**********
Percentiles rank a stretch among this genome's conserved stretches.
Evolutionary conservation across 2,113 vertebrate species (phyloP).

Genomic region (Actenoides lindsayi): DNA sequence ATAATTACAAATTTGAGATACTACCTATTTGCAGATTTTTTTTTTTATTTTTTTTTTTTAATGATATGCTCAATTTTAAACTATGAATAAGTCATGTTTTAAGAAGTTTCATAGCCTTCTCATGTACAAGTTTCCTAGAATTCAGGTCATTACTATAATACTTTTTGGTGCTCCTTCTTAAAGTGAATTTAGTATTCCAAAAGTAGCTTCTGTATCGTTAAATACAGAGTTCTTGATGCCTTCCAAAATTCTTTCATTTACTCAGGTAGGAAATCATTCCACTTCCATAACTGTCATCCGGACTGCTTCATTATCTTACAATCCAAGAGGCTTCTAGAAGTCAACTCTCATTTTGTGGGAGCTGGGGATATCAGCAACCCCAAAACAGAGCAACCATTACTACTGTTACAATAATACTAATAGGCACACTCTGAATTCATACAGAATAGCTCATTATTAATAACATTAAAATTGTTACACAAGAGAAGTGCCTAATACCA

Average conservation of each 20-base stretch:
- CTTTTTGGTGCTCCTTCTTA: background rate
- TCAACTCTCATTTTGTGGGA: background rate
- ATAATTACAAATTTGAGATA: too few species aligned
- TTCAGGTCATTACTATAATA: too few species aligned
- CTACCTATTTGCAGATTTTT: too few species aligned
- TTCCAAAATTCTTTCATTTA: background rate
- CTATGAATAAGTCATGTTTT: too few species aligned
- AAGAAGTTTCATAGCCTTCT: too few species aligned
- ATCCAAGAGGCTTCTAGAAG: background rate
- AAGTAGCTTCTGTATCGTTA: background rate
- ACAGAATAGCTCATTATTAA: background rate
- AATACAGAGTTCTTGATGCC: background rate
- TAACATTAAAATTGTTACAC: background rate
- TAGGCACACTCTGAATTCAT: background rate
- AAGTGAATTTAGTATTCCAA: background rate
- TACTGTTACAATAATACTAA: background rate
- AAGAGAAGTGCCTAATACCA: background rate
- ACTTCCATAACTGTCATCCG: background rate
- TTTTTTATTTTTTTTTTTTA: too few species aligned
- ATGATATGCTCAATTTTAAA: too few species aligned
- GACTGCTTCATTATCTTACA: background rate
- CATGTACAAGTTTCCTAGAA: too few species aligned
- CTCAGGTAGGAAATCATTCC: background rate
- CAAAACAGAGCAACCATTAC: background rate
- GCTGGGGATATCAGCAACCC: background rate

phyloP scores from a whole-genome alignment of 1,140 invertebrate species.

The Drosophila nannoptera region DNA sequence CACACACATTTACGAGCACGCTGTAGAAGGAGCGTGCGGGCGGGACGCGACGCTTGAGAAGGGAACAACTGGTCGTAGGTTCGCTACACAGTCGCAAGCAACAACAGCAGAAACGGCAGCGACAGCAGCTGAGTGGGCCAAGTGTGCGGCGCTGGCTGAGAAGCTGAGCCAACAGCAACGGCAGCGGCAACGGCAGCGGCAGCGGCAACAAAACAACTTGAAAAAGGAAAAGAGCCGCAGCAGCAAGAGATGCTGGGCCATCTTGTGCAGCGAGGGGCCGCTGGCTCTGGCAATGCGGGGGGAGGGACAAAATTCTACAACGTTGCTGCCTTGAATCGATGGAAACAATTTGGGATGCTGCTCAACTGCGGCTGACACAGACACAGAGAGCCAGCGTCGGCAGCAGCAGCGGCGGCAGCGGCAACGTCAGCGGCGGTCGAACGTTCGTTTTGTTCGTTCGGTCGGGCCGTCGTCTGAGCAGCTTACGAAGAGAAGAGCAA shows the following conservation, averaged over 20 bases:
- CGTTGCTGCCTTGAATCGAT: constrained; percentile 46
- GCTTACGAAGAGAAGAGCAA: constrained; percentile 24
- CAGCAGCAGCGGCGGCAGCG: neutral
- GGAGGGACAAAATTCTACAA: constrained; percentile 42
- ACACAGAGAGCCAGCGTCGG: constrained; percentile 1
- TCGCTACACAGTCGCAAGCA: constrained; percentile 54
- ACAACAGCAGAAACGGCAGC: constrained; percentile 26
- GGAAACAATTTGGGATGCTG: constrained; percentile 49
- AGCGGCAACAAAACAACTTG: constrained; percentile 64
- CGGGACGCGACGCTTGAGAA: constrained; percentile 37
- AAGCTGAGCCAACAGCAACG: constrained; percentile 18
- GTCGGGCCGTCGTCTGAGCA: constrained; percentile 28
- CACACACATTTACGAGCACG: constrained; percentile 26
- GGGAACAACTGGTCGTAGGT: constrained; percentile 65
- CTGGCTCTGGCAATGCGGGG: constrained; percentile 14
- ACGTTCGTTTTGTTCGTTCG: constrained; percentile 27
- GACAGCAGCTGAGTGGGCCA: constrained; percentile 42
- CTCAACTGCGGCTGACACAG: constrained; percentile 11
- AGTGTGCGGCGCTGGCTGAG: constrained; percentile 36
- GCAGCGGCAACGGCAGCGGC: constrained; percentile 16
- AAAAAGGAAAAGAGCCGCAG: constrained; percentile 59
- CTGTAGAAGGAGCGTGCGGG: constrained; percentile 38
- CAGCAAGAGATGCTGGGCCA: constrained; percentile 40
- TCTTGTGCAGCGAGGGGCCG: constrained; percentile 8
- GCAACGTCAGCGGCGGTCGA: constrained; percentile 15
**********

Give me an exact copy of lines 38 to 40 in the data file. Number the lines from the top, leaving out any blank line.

- ACAACAGCAGAAACGGCAGC: constrained; percentile 26
- GGAAACAATTTGGGATGCTG: constrained; percentile 49
- AGCGGCAACAAAACAACTTG: constrained; percentile 64